DYSPHAGIA. SWALLOWING DIFFICULTIES
Dysphagia is an alteration of the swallowing of food, both solids and liquids, which includes medication and saliva. The origin of dysphagia is usually neurological, although it can also be mechanical, or because of being a tracheotomy tube carrier.
Dysphagia can have serious consequences. For this reason, it is important to be aware of the signs that alert us about the possibility of suffering from dysphagia. We can differentiate two phases of swallowing where alterations can occur:
The oral phase. If the oral phase is affected, there will be an effect on the efficiency of the swallowing, such as difficulties in controlling the food in the mouth.
The pharyngeal phase. If the pharyngeal phase is affected, we will find difficulties in the passage of food into the esophagus and stomach.
Warning signs and diagnosis of the dysphagia
- Wet voice
- Regurgitation through the nose
- Recurrent respiratory infections
- Weight loss
In the event of warning signs of dysphagia, it is important that you visit your doctor of reference. The doctor will assess which tests to perform and to which professional to refer.
Risks of dysphagia
- If food enters the respiratory tracts (aspiration), respiratory complications and, in the worst case, asphyxia, can occur.
- Silent aspiration: Naturally, when food or liquids enter the respiratory tracts, these are expelled through the cough reflex. Some people with dysphagia preserve this reflex, but others have lost it and can suck in food or saliva without coughing, so aspiration can go unnoticed.
- Malnutrition and dehydration. Clearly, one of the consequences of not being able to eat and be sufficiently hydrated is malnutrition and dehydration.
Treatment of dysphagia
The objective of the treatment of the dysphagia is to achieve a safe and effective swallowing, orally whenever possible. Most people with dysphagia improve their swallowing and get to eat with some restrictions and/or adaptations.
In some people with severe dysphagia, improvement may be slow. Usually, at the beginning of the treatment, a nasogastric tube is placed as a feeding route and, depending on the evolution, it is removed or replaced by a gastrostomy tube (PEG). Generally, feeding by mouth happened gradually, starting by a small amount of yogurt.
The speech therapist is the professional who teaches swallowing maneuvers and exercises to improve swallowing. He or she also provides guidelines and recommendations for safe eating. One of the most recurrent treatments for dysphagia is the therapeutic program of neuromuscular electrical stimulation (NMES). This program is aimed at patients affected by neurogenic dysphagia, diagnosed with the performance video-fluoroscopy and who have any of these abnormalities:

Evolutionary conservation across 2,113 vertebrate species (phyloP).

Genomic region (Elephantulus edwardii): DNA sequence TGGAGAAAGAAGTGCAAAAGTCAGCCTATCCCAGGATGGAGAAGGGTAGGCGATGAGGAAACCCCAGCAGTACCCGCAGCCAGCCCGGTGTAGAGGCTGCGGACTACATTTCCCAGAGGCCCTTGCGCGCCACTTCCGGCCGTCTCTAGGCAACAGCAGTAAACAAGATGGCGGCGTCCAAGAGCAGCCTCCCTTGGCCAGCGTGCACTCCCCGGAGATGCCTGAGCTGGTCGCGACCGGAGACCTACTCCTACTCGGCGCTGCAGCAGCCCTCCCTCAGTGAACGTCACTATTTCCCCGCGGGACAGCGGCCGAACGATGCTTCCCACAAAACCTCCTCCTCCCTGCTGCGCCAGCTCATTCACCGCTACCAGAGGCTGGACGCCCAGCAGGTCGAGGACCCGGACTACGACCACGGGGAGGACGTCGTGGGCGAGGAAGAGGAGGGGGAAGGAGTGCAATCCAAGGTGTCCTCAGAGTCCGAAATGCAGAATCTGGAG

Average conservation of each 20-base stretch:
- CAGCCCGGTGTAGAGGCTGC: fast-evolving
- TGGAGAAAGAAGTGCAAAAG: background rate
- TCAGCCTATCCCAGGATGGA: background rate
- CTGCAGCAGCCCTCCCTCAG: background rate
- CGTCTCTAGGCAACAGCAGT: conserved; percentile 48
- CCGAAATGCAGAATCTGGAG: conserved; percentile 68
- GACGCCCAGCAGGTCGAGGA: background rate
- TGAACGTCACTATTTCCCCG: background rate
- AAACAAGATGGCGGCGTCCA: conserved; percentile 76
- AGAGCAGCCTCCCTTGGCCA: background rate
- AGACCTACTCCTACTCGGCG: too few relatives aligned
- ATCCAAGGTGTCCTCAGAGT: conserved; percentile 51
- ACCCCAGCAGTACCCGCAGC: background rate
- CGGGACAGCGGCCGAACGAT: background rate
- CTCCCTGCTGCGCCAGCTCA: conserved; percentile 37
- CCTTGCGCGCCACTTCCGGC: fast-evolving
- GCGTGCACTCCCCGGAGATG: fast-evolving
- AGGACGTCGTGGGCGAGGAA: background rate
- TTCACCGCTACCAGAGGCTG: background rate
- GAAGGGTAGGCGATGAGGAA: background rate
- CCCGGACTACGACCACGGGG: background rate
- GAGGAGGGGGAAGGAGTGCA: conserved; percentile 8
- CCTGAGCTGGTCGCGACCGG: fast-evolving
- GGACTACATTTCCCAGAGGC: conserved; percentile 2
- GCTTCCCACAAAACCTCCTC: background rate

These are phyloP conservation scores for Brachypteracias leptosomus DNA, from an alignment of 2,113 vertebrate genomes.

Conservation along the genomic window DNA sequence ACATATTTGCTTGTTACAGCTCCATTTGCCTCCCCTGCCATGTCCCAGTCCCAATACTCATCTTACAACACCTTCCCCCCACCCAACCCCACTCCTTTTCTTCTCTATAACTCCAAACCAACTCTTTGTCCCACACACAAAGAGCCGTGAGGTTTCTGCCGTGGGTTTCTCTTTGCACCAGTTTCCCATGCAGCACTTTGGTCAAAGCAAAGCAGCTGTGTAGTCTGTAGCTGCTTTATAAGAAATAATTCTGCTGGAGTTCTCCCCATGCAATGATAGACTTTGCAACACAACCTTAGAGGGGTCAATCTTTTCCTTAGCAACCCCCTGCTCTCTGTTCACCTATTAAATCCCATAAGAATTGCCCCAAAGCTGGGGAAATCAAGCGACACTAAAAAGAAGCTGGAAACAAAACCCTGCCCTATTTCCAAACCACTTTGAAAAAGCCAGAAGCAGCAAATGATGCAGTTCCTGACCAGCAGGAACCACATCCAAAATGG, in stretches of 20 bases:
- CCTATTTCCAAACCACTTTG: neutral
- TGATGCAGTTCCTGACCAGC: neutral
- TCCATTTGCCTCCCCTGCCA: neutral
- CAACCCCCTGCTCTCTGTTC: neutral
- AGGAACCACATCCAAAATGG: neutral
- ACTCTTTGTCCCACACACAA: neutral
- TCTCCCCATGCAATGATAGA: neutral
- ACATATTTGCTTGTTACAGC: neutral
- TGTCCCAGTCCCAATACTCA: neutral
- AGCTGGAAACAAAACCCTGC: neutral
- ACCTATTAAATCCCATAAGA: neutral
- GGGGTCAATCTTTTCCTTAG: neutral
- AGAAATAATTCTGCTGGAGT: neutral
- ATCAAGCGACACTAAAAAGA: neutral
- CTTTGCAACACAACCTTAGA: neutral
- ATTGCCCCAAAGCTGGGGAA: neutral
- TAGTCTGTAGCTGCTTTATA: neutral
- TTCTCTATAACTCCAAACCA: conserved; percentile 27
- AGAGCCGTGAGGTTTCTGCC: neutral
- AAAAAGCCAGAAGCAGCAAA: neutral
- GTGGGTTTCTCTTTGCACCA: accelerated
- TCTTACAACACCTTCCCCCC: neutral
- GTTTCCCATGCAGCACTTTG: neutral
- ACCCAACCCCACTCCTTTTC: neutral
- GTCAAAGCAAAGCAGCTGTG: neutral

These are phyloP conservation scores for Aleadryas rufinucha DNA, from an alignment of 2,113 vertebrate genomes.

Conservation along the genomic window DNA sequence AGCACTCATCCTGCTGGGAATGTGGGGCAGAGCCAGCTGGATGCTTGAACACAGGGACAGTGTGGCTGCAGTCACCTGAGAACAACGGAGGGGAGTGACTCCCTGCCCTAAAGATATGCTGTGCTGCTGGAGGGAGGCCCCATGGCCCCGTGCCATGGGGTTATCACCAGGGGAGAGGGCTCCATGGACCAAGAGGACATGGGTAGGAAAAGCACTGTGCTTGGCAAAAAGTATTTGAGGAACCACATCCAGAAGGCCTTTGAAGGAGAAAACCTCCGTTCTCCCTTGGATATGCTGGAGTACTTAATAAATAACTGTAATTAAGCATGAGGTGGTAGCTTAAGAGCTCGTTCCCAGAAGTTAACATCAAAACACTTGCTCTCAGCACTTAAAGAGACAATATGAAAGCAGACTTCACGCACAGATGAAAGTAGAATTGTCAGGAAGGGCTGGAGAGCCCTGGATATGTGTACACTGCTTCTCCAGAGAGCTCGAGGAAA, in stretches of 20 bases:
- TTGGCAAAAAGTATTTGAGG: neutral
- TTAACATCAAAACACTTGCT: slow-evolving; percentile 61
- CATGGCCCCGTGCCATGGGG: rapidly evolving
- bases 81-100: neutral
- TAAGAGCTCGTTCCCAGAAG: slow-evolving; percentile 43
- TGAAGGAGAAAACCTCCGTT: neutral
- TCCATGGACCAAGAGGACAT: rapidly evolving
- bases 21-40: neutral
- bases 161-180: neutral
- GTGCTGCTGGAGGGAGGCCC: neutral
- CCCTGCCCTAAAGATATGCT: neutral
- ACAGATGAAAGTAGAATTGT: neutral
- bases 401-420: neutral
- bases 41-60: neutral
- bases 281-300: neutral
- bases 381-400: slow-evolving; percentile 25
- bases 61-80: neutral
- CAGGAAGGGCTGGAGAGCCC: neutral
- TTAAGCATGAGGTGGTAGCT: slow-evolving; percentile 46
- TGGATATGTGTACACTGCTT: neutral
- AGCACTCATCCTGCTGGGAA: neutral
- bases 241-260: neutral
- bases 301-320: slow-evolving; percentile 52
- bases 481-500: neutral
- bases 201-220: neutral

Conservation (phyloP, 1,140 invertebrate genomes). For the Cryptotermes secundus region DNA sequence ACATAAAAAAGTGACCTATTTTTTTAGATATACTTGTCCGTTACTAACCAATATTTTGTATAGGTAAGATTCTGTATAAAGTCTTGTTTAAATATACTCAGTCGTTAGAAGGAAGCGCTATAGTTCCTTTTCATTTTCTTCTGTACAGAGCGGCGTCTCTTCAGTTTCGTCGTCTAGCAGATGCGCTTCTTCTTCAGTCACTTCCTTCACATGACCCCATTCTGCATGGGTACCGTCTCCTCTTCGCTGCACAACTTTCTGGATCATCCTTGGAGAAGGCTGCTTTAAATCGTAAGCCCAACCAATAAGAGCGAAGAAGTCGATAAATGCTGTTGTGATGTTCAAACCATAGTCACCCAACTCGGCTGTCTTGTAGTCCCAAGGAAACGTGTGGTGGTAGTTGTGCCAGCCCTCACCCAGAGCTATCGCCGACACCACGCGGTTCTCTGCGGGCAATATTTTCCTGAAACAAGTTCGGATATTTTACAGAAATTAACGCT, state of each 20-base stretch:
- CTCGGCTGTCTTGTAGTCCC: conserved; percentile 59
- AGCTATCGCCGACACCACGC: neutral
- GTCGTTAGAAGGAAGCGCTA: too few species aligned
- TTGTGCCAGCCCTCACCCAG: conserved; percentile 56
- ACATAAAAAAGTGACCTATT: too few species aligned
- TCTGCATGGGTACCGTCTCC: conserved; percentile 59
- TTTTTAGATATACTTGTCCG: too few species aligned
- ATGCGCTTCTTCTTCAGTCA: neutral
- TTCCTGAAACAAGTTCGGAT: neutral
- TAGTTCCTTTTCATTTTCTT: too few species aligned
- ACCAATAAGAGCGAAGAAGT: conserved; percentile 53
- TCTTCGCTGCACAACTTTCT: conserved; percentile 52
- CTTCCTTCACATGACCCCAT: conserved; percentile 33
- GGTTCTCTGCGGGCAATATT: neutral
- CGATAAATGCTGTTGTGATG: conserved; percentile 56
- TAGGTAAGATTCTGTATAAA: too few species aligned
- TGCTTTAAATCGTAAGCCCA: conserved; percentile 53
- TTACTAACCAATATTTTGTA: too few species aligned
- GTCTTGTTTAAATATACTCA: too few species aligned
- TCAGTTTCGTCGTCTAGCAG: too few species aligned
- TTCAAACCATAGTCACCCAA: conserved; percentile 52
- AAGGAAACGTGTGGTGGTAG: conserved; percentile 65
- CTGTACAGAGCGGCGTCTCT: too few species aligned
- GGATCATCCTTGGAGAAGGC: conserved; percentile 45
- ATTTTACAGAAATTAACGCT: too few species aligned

- Alteration in tongue base retraction.
- Dysfunction of the elevation of the soft palate.
- Decrease in laryngeal ascent.
- Alteration in pharyngeal contraction.
- Dysfunction in the opening of the upper esophageal sphincter.
Neuromuscular electrical stimulation techniques used to treat dysphagia are applied to the floor of the mouth or pharynx. They allow to improve some muscular groups involved in the swallowing process, increasing the rise of the larynx, and favoring the glottic closure, or increasing the sensory input to the central nervous system facilitating the response to swallowing. The treatment combines neuromuscular electrical stimulation with therapeutic dysphagia exercises with speech therapy.
Restrictions and adaptations to eat and drink safely
To avoid the complications mentioned above, certain adaptations are made such as restriction of risk foods (rice, peas, lentils...) or changes in texture with the use of thickeners. It is also usually recommended to use a dessert spoon to have better control over the amount ingested. The duration of these adaptations can be temporary or permanent, depending on the evolution of the dysphagia. The physician and/or the speech therapist will be the professionals who will indicate which adaptations should be followed according to the individual needs of each patient.
Recommendations to eat safely
- Be awake, reactive, and cooperative.
- Avoid noise and distractions (TV, radio, visitors...).
- Do not talk or laugh while eating, talk only after swallowing.
- Be well seated, preferably in the chair, hips back and arms and feet well supported. If you are in bed, incorporate the headrest at 45-90 degrees.
- If you have dentures, make sure they are fixed.
- The person who feeds should sit at the height of the person with dysphagia and bring the food under the mouth.
- Do not take another spoonful until the previous one has been swallowed. If during the meal any sign of dysphagia is observed, discuss it with the doctor, nurse, or speech therapist.
- After eating, it is recommended to be incorporated for 30 minutes to avoid reflux and perform proper oral hygiene.
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Bernabeu, M., et.al. (2005). Disfagia neurógena: evaluación y tratamiento. Barcelona: Fundació Institut Guttmann.
Terré, R. (2009). Disfagia orofaríngea secundaria a daño cerebral: diagnóstico, evolución, factores pronósticos y tratamiento con toxina botulínica. (Tesis doctoral, Universitat Autònoma de Barcelona, 2009)